In Unamuno’s Tragic Sense of Life, he talks a lot about the paradoxes of life. Unamuno asserts that the ones that yearn immortality the most, deserve it the most and claims that life must be lived with a passion for immortality against all reason and rationality. On the other hand, he acknowledges the paradoxical lives we live and the subjectivity that dooms one man to commit suicide, while reaffirms another’s will to live. He emphasizes this point and beats it across the reader’s head and then to prove his point suggests that we live our lives as if we are going to die tomorrow, but only to survive and become eternal. This is an oxymoron, how can one live life knowing he will die in the near future, with the intent to survive? It is impossible, it defies reason – if you know your death is a certainty, you cannot possibly survive, so the scenario must be placed back in realm of individual subjectivity, with each of us adopting it as our own and making meaning out of it.
He mentions that the objective belief systems that are rampant in our society are all merely used to justify actions and should not be followed as the objective truths, because they aren’t and often times they are shaken to their core and no longer true as they once were believed to be. A personalized combination of many ethics that an individual can adapt and thus regard as true is what should happen and it is all that matters. Thus, this slight mistrust of any moral or ethic as the objective truth causes much despair and anguish.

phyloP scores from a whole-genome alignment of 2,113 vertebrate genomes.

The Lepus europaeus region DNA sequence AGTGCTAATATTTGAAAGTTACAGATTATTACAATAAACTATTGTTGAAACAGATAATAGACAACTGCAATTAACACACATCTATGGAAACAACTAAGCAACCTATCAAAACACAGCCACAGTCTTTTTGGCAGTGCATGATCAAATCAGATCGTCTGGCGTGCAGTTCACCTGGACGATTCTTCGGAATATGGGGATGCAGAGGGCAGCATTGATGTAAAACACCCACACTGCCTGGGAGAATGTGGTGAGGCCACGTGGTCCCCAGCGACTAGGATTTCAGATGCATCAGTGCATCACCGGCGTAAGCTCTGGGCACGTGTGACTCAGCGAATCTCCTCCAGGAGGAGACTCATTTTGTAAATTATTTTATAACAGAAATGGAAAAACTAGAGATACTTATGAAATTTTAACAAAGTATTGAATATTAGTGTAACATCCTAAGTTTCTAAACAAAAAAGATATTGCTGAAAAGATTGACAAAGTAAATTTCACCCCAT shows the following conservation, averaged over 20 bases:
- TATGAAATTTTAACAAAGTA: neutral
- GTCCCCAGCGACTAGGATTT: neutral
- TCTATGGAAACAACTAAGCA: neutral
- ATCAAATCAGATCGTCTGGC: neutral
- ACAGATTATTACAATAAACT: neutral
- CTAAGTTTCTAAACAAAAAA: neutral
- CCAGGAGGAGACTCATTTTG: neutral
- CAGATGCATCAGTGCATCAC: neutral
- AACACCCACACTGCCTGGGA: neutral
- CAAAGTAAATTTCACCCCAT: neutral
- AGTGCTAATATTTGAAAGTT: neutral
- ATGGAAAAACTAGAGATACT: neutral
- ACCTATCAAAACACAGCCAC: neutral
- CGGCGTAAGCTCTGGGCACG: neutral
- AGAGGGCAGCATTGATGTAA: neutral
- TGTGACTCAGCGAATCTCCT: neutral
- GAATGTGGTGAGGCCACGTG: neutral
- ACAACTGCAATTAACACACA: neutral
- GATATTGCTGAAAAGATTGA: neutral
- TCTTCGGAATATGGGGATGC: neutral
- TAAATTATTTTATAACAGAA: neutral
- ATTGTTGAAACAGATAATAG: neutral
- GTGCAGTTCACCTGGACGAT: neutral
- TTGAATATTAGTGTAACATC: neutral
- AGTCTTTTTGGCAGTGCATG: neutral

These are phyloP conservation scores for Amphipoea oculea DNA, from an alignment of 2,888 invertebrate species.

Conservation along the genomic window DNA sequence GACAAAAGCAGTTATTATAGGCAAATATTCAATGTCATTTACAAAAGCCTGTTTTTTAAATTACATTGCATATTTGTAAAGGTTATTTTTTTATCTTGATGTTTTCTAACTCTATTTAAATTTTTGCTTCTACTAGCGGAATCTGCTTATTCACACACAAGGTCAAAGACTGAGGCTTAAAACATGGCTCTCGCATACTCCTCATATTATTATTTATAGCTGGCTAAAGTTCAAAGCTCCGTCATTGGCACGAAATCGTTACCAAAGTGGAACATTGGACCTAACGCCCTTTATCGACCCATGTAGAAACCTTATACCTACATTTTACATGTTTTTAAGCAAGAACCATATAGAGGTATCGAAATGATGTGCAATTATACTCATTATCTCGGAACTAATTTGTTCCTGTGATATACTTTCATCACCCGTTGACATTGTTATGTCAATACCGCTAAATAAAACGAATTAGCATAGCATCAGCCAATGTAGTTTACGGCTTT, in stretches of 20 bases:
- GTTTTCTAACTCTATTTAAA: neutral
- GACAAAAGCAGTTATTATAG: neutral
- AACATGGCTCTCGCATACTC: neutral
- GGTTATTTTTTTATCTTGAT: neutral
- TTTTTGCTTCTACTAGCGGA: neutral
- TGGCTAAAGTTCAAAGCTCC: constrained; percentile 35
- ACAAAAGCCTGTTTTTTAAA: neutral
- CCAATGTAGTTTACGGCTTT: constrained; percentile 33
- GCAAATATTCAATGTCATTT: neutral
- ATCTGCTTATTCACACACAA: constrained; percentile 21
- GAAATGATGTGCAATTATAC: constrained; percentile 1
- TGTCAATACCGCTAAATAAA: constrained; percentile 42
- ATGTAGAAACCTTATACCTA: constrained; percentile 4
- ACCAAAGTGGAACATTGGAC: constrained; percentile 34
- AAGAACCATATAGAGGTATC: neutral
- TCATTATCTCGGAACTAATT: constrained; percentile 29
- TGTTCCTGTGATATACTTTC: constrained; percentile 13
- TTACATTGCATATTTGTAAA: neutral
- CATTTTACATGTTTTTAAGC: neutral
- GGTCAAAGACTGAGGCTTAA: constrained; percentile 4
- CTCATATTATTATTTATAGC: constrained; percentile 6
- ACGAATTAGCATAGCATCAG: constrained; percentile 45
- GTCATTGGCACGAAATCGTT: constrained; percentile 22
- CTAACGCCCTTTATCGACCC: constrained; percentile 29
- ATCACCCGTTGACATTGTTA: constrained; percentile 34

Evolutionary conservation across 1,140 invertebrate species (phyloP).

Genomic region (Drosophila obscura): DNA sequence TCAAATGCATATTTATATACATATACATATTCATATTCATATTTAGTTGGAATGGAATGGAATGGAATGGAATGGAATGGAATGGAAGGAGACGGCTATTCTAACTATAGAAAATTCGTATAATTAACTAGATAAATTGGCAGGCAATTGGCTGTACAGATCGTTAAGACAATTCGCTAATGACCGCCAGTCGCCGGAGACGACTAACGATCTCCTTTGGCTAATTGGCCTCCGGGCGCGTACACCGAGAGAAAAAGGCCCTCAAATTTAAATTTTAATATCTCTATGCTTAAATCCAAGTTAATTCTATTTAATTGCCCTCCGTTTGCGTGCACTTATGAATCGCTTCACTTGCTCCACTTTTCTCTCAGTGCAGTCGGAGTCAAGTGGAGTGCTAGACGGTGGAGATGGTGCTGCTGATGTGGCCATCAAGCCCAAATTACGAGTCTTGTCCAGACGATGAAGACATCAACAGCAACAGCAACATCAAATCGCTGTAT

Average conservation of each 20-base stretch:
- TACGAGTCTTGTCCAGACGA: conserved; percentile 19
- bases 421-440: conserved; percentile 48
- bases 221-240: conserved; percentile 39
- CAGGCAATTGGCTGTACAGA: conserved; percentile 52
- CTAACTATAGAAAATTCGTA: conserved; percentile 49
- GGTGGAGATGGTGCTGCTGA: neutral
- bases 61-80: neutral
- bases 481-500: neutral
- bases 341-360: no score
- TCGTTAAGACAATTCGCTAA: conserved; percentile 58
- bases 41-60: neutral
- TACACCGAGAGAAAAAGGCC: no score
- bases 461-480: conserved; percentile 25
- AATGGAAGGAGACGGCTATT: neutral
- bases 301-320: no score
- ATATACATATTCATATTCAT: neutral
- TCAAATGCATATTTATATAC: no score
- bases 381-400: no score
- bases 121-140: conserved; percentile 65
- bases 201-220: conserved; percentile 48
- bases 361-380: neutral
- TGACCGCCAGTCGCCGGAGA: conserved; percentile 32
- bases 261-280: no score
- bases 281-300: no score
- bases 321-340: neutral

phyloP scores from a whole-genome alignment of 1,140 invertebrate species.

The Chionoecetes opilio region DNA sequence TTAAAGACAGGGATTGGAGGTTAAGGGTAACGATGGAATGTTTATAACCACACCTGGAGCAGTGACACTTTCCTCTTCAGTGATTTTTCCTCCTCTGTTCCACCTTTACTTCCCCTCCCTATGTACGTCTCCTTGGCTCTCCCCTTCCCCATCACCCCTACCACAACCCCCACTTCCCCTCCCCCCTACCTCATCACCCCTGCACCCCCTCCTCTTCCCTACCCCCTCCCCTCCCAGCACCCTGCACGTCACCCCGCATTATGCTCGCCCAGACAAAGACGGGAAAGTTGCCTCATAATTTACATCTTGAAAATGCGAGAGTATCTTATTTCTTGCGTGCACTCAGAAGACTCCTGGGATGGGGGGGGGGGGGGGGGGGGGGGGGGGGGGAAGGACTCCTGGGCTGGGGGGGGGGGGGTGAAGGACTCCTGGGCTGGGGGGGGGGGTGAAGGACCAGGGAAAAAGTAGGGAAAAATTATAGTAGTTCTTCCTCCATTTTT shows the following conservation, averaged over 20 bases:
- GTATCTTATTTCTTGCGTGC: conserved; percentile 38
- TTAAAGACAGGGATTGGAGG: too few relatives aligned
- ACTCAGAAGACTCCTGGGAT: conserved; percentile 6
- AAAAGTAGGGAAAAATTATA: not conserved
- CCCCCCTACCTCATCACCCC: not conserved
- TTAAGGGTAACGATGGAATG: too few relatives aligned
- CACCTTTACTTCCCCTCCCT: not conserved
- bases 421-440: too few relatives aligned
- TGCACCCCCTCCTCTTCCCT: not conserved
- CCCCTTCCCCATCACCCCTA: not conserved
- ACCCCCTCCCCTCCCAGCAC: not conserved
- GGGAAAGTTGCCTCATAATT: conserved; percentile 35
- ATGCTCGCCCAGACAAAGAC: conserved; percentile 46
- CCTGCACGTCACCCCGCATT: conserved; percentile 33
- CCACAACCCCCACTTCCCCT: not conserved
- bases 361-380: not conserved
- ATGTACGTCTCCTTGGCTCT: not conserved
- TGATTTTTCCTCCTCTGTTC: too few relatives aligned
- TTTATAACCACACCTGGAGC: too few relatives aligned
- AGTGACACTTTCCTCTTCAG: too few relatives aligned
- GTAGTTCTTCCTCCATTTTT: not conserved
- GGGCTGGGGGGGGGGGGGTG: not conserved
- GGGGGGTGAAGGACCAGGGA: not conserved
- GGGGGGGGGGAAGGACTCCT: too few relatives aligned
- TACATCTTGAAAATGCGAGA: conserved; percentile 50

Maybe we need this constant state of limbo, where no ethic is objectively certain, where there is a lot of unknown, in order to continue living in the bliss that we do now. How would our lives turn out if we knew everything? What if we knew where, how, and when we will die, or (just to appeal back to Unamuno) that we will continue this existence of constant contradiction forever, attaining immortality in the literal sense? Our ignorance in this regard offers a way out and promotes a more proactive life, because it adds the despair of not knowing and the anxiety of possibility to our consciousness.
Unamuno’s paradox of living as if we will soon die in order to survive, makes it harder to postpone our end, because we are thinking of it constantly, but at the same time we know it, or at least believe it to be false, that we have much more to live than just one more day. It also leaves us wondering, not knowing when our death will happen, trying to subjectively accept that it will happen, but also empowers us with choices and that we are in control, until of course we die. Our ignorance makes us think we are immortal and act accordingly.